A surprising omission from the features set is backup, either local or online. There’s no software included and no online storage allocation. Personal Locker is there, intended as a way of sharing passwords, security info and high-risk documents, but there’s only 1GB of storage provided to share among all your registered devices. It’s not for general file backup.
The various flavours of McAfee
The Mac product consists of LiveSafe and SafeKey, so most of what you get on the PC, but reflecting the extra security already embedded in OS X.
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McAfee LiveSafe 2015 runs well across whatever you run it on[/caption]
Under Android, you get McAfee Mobile Security, which can back up your device’s contents to a PC, monitor the websites you visit and can lock down you data while photographing anybody who steals it. You also get SafeKey and Personal Locker for protection of passwords and sensitive documents.
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The added mobile protection is a smart addition to the security suite[/caption]
Under test, McAfee LiveSafe took 52 minutes to scan our 30GB file basket and looked at 11,358 files. This gives a scan rate of 3.6 files/s, one of the lowest we’ve measured. Repeating the test took 5min 52s to examine 11,167 files, so the software does very little fingerprinting, but does take a lot less time to check the same files.
Copying two 1GB files took 1min 32s without a scan running in the background and, very unusually, exactly the same time when it was scanning. Either the McAfee scan is super-efficient or it automatically backs off when your PC is busy.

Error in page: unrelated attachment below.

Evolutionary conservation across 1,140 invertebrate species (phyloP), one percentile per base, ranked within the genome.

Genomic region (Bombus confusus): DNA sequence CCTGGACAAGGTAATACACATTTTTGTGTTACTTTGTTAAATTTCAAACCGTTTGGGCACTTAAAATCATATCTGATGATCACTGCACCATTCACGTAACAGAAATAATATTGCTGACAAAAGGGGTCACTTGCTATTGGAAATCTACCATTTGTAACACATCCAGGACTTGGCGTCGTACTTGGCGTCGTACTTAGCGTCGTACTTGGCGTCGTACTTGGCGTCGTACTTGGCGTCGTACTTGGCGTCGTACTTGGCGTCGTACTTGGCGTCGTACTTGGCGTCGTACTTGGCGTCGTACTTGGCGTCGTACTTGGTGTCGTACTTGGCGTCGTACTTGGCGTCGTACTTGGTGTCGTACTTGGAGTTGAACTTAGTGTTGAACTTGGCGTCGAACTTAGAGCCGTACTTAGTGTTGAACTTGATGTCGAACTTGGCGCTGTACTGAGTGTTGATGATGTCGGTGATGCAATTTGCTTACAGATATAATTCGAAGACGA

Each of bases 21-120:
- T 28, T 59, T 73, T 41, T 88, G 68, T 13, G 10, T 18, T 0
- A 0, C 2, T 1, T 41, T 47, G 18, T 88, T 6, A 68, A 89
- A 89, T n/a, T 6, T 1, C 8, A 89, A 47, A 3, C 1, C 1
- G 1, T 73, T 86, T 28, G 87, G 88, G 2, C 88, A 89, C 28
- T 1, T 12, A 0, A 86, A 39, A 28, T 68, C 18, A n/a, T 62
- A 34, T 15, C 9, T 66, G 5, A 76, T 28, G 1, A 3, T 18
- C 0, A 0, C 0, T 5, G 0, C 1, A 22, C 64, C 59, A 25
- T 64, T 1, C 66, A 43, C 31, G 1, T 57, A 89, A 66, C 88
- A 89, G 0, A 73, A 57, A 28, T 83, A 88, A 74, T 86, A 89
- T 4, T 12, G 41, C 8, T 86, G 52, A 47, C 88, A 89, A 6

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McAfee LiveSafe 2015 scans without taking up too much CPU or memory, and it's pretty speedy[/caption]
Looking at AV-Test’s most recent results, there’s very little to dislike. The software scored a perfect 18/18, which means full marks of 6/6 in all three areas of measurement: Protection, Performance and Usability.
Looking at the Performance section, AV-Test agrees with our test results, noting no slow-down in its thorough set of browsing, downloading and file tasks. The group average in this area is a slowdown of 3s.
Under Protection, which measures the effectiveness of AV algorithms, the software scored 100 per cent detecting widespread and prevalent malware and only dropped one percent over two months with zero-day threats.
When it comes to Usability, the false warning or blocks the software throws up, McAfee had a completely clean record, with no false detections at all. This is a very good result and you should be safe against attack using this product.
If you have a lot of different devices you want to protect, McAfee LifveSafe 2015 is a very economical way of going. It provides worthwhile protection for the four main platforms: Windows, OS X, iOS and Android and you can add as many personally-owned devices to your account as you want.
McAfee should revamp the installation of all components in the suite, detailing exactly what’s available. It would be good to see proper backup and online storage included in the suite, too.